The Orion Program received approval from the NASA Associate Administrator, the OIG reports notes, to deviate from those requirements, resulting in exclusion of $17.5 billion in Orion‐related costs from fiscal year (FY) 2006 to FY 2030 due to the Agency’s tailored approach to program management and cost reporting. 

Although these exclusions have been approved, the tailoring of these cost reporting requirements significantly limits visibility into the total amount spent on development and production efforts.

To read the full report — NASA’s Management of the Orion Multi-Purpose Crew Vehicle Program – go to:

https://oig.nasa.gov/docs/IG-20-018.pdf

Curiosity Left B Navigation Camera photo taken on Sol 2822, July 14, 2020.
Credit: NASA/JPL-Caltech

NASA’s Curiosity Mars rover is now performing Sol 2824 tasks.

“Curiosity continues its cross-country trek today, looking for our next drill site,” reports Sean Czarnecki, a planetary geologist at Arizona State University in Tempe.

Mars Hand Lens Imager photo produced on Sol 2822, July 14, 2020.
Credit: NASA/JPL-Caltech/MSSS

A recently drawn up plan includes a long drive that should put the rover within view of potential drill targets.

Curiosity Left B Navigation Camera photo acquired on Sol 2823, July 15, 2020.
Credit: NASA/JPL-Caltech

Clay-rich rocks

“It is hoped that the region we are driving to will be a good opportunity to sample the clay-rich rocks of Glen Torridon one last time,” Czarnecki adds. “Of course we are still filling in some science observations around the long drive.”

Curiosity Front Hazard Avoidance Camera Right B image taken on Sol 2823, July 15, 2020.
Credit: NASA/JPL-Caltech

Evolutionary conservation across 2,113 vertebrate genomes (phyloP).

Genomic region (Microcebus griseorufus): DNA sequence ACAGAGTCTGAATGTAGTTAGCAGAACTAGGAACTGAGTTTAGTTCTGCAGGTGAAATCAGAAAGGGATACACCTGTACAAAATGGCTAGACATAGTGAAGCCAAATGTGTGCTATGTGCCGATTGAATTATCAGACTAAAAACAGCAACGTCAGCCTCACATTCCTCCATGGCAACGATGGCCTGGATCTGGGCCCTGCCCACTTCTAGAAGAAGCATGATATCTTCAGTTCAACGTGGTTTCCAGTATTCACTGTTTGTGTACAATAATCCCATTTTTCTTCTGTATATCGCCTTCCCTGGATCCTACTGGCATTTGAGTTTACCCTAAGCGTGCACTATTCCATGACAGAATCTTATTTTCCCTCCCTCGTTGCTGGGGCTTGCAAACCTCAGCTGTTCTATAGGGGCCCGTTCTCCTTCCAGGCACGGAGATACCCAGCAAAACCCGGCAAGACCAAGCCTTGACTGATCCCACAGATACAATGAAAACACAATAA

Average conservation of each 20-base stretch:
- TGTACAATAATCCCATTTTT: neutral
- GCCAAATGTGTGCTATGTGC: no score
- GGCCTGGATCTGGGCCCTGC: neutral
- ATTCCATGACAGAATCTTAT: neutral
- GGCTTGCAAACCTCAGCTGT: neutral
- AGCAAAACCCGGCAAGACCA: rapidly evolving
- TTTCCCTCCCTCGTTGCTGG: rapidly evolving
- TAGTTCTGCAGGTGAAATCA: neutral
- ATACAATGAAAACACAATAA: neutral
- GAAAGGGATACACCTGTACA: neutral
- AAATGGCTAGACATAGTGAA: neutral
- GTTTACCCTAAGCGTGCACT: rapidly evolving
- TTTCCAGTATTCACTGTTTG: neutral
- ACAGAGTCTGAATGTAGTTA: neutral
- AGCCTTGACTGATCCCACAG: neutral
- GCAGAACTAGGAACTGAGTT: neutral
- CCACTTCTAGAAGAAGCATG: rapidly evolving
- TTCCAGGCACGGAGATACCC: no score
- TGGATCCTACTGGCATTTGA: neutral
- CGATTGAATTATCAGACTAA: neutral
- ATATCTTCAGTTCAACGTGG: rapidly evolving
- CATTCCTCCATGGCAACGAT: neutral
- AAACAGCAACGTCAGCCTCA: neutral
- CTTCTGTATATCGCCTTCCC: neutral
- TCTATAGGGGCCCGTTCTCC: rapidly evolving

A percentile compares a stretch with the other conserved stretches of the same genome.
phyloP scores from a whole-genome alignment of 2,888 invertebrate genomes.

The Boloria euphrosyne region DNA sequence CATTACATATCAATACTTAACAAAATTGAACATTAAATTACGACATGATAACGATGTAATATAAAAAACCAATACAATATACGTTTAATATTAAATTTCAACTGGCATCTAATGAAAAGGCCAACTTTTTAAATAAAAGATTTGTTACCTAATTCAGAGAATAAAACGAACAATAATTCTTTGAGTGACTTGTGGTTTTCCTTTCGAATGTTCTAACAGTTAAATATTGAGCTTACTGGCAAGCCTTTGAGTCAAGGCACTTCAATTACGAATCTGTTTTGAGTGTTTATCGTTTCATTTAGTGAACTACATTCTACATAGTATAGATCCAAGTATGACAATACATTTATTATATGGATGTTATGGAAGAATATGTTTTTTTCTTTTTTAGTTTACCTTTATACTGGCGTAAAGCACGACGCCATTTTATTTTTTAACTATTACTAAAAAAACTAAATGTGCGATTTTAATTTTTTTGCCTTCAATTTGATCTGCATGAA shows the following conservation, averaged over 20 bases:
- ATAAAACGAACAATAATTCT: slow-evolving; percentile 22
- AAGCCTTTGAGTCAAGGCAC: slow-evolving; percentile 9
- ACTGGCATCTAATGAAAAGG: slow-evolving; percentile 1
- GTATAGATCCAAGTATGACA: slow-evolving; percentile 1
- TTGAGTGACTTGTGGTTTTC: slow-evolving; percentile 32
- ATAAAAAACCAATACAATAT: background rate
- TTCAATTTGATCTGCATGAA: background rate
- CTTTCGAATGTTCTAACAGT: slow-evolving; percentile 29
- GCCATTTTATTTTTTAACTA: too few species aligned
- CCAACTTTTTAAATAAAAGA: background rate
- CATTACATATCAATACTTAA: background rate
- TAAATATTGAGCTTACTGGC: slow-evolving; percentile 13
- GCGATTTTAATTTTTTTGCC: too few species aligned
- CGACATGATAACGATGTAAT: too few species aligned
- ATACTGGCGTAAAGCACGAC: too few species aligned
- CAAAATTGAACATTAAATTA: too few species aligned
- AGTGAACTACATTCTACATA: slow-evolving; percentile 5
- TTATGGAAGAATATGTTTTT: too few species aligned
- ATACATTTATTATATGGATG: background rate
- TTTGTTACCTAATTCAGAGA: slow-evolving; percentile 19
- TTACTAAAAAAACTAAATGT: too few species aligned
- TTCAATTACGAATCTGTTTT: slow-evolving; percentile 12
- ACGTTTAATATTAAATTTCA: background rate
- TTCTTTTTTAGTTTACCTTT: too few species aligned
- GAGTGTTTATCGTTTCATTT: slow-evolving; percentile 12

Before driving, the plan calls for Chemistry and Camera (ChemCam) observations of targets “Tollcross” and “Sasainn” as well as a Mastcam image mosaic of target “Thirl Moor.”

Curiosity Chemistry & Camera Remote Micro Imager (RMI) photo acquired on Sol 2823, July 14, 2020.
Credit: NASA/JPL-Caltech/LANL

Curiosity Chemistry & Camera Remote Micro Imager (RMI) photo acquired on Sol 2823, July 15, 2020.
Credit: NASA/JPL-Caltech/LANL

Curiosity Right B Navigation Camera photo taken on Sol 2823, July 15, 2020.
Credit: NASA/JPL-Caltech

Clouds and dust devils

“After the long drive, we will have untargeted ChemCam observations of two additional targets,” Czarnecki notes, a Dynamic Albedo of Neutrons (DAN) active measurement, and the robot’s Navcam will look for clouds and dust devils.

DAN, Rover Environmental Monitoring Station (REMS) and Radiation Assessment Detector (RAD) will work overtime making environmental observations before, during, and after the drive, Czarnecki concludes.

 

 

 

 

 

 

 

 

 

 

 

 

 

 

 

 

 

 

 

Credit: NASA/JPL-Caltech/Univ. of Arizona

 

 

 

 

 

 

 

 

 

 

 

 

 

 

 

 

 

 

 

 

 

 

 

 

 

 

 

 

 

 

 

 

 

 

 

 

 

 

 

 

 

New road map

This map shows the route driven by NASA’s Mars rover Curiosity through the 2822 Martian day, or sol, of the rover’s mission on Mars (July 15, 2020).

Numbering of the dots along the line indicate the sol number of each drive. North is up. The scale bar is 1 kilometer (~0.62 mile).

From Sol 2820 to Sol 2822, Curiosity had driven a straight line distance of about 7.26 feet (2.21 meters), bringing the rover’s total odometry for the mission to 14.27 miles (22.96 kilometers).

The base image from the map is from the High Resolution Imaging Science Experiment Camera (HiRISE) in NASA’s Mars Reconnaissance Orbiter.

Credit: ISEC

A just-released study underscores the promising outcome from establishing a “Galactic Harbour” anchored in developing space elevator technology.

The International Space Elevator Consortium (ISEC) has issued “Space Elevators are the Transportation Story of the 21st Century – A Primer for Progress in Space Elevator Development.”

Credit: ISEC

New paradigm

The study suggests that a new paradigm has emerged, reinforced by some key viewpoints:

— Space elevators can be accomplished because we now have a material

— Space elevators enable interplanetary missions

— Fast transit to Mars (as short as 61 days)

— Space elevators can move massive amounts of cargo (180,000 MTs/year to GEO-beyond)

— Space Elevators are Earth friendly; no rocket exhaust to contribute to global warming and no additional space debris